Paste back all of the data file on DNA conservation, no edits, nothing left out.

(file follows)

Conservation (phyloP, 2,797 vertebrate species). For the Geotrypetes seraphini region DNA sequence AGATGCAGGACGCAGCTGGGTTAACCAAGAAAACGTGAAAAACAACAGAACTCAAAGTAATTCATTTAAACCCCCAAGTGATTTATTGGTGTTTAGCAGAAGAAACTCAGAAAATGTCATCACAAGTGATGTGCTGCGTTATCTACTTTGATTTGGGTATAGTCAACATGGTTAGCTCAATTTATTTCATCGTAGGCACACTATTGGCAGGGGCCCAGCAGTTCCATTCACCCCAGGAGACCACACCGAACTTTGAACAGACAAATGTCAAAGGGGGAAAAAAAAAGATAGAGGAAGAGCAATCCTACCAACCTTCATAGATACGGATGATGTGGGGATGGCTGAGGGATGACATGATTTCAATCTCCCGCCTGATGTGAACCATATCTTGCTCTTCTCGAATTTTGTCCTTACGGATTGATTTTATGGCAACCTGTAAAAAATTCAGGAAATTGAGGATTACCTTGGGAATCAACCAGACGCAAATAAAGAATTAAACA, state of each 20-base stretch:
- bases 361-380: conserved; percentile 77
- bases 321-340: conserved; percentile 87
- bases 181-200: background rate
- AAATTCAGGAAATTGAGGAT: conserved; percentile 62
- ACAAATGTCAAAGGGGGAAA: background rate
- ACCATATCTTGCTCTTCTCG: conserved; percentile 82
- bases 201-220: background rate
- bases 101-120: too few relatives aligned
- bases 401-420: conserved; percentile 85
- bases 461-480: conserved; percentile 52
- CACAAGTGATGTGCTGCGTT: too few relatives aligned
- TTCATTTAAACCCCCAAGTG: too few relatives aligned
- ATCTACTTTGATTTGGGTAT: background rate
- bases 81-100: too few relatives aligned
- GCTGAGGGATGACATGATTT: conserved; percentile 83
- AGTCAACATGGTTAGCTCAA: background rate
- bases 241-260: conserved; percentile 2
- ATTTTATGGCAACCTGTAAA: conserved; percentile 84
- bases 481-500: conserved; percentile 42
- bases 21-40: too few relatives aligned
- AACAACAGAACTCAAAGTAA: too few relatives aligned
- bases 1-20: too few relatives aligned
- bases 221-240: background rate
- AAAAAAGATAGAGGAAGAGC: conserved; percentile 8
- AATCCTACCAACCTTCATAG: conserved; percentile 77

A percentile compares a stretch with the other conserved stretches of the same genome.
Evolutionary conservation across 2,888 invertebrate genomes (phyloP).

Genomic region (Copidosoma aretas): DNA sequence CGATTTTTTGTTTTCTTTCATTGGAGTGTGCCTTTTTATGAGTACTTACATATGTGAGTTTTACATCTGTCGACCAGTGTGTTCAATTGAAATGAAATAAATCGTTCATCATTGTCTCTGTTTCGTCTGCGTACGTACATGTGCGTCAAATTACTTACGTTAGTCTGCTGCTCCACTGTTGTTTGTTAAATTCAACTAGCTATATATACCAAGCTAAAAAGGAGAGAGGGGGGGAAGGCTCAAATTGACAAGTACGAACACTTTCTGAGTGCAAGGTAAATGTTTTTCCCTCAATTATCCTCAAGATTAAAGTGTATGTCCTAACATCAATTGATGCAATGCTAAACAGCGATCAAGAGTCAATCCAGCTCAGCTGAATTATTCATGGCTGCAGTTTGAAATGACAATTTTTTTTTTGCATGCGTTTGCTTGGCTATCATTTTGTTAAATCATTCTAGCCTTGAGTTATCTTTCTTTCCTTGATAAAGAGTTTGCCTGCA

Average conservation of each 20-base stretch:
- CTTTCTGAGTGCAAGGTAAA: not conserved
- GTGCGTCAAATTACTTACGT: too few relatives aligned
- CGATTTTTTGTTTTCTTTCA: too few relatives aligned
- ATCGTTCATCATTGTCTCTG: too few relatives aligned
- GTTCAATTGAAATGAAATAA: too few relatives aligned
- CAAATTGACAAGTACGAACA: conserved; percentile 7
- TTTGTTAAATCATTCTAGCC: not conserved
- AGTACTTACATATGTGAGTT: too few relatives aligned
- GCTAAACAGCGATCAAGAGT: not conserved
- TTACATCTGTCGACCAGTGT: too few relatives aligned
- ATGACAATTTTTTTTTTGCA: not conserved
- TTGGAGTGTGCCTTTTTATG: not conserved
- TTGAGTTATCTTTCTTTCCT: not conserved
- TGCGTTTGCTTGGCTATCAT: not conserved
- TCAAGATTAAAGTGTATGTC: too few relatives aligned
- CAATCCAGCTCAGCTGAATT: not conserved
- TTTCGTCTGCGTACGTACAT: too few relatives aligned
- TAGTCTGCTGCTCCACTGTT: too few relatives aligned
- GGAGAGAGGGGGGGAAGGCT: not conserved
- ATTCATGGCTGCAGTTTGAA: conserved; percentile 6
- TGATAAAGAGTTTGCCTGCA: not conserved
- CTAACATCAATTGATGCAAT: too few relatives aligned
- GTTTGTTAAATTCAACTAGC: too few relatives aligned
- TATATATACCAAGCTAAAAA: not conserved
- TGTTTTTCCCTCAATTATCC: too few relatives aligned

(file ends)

Conservation (phyloP, 2,797 vertebrate species). For the Geotrypetes seraphini region DNA sequence AGATGCAGGACGCAGCTGGGTTAACCAAGAAAACGTGAAAAACAACAGAACTCAAAGTAATTCATTTAAACCCCCAAGTGATTTATTGGTGTTTAGCAGAAGAAACTCAGAAAATGTCATCACAAGTGATGTGCTGCGTTATCTACTTTGATTTGGGTATAGTCAACATGGTTAGCTCAATTTATTTCATCGTAGGCACACTATTGGCAGGGGCCCAGCAGTTCCATTCACCCCAGGAGACCACACCGAACTTTGAACAGACAAATGTCAAAGGGGGAAAAAAAAAGATAGAGGAAGAGCAATCCTACCAACCTTCATAGATACGGATGATGTGGGGATGGCTGAGGGATGACATGATTTCAATCTCCCGCCTGATGTGAACCATATCTTGCTCTTCTCGAATTTTGTCCTTACGGATTGATTTTATGGCAACCTGTAAAAAATTCAGGAAATTGAGGATTACCTTGGGAATCAACCAGACGCAAATAAAGAATTAAACA, state of each 20-base stretch:
- bases 361-380: conserved; percentile 77
- bases 321-340: conserved; percentile 87
- bases 181-200: background rate
- AAATTCAGGAAATTGAGGAT: conserved; percentile 62
- ACAAATGTCAAAGGGGGAAA: background rate
- ACCATATCTTGCTCTTCTCG: conserved; percentile 82
- bases 201-220: background rate
- bases 101-120: too few relatives aligned
- bases 401-420: conserved; percentile 85
- bases 461-480: conserved; percentile 52
- CACAAGTGATGTGCTGCGTT: too few relatives aligned
- TTCATTTAAACCCCCAAGTG: too few relatives aligned
- ATCTACTTTGATTTGGGTAT: background rate
- bases 81-100: too few relatives aligned
- GCTGAGGGATGACATGATTT: conserved; percentile 83
- AGTCAACATGGTTAGCTCAA: background rate
- bases 241-260: conserved; percentile 2
- ATTTTATGGCAACCTGTAAA: conserved; percentile 84
- bases 481-500: conserved; percentile 42
- bases 21-40: too few relatives aligned
- AACAACAGAACTCAAAGTAA: too few relatives aligned
- bases 1-20: too few relatives aligned
- bases 221-240: background rate
- AAAAAAGATAGAGGAAGAGC: conserved; percentile 8
- AATCCTACCAACCTTCATAG: conserved; percentile 77

A percentile compares a stretch with the other conserved stretches of the same genome.
Evolutionary conservation across 2,888 invertebrate genomes (phyloP).

Genomic region (Copidosoma aretas): DNA sequence CGATTTTTTGTTTTCTTTCATTGGAGTGTGCCTTTTTATGAGTACTTACATATGTGAGTTTTACATCTGTCGACCAGTGTGTTCAATTGAAATGAAATAAATCGTTCATCATTGTCTCTGTTTCGTCTGCGTACGTACATGTGCGTCAAATTACTTACGTTAGTCTGCTGCTCCACTGTTGTTTGTTAAATTCAACTAGCTATATATACCAAGCTAAAAAGGAGAGAGGGGGGGAAGGCTCAAATTGACAAGTACGAACACTTTCTGAGTGCAAGGTAAATGTTTTTCCCTCAATTATCCTCAAGATTAAAGTGTATGTCCTAACATCAATTGATGCAATGCTAAACAGCGATCAAGAGTCAATCCAGCTCAGCTGAATTATTCATGGCTGCAGTTTGAAATGACAATTTTTTTTTTGCATGCGTTTGCTTGGCTATCATTTTGTTAAATCATTCTAGCCTTGAGTTATCTTTCTTTCCTTGATAAAGAGTTTGCCTGCA

Average conservation of each 20-base stretch:
- CTTTCTGAGTGCAAGGTAAA: not conserved
- GTGCGTCAAATTACTTACGT: too few relatives aligned
- CGATTTTTTGTTTTCTTTCA: too few relatives aligned
- ATCGTTCATCATTGTCTCTG: too few relatives aligned
- GTTCAATTGAAATGAAATAA: too few relatives aligned
- CAAATTGACAAGTACGAACA: conserved; percentile 7
- TTTGTTAAATCATTCTAGCC: not conserved
- AGTACTTACATATGTGAGTT: too few relatives aligned
- GCTAAACAGCGATCAAGAGT: not conserved
- TTACATCTGTCGACCAGTGT: too few relatives aligned
- ATGACAATTTTTTTTTTGCA: not conserved
- TTGGAGTGTGCCTTTTTATG: not conserved
- TTGAGTTATCTTTCTTTCCT: not conserved
- TGCGTTTGCTTGGCTATCAT: not conserved
- TCAAGATTAAAGTGTATGTC: too few relatives aligned
- CAATCCAGCTCAGCTGAATT: not conserved
- TTTCGTCTGCGTACGTACAT: too few relatives aligned
- TAGTCTGCTGCTCCACTGTT: too few relatives aligned
- GGAGAGAGGGGGGGAAGGCT: not conserved
- ATTCATGGCTGCAGTTTGAA: conserved; percentile 6
- TGATAAAGAGTTTGCCTGCA: not conserved
- CTAACATCAATTGATGCAAT: too few relatives aligned
- GTTTGTTAAATTCAACTAGC: too few relatives aligned
- TATATATACCAAGCTAAAAA: not conserved
- TGTTTTTCCCTCAATTATCC: too few relatives aligned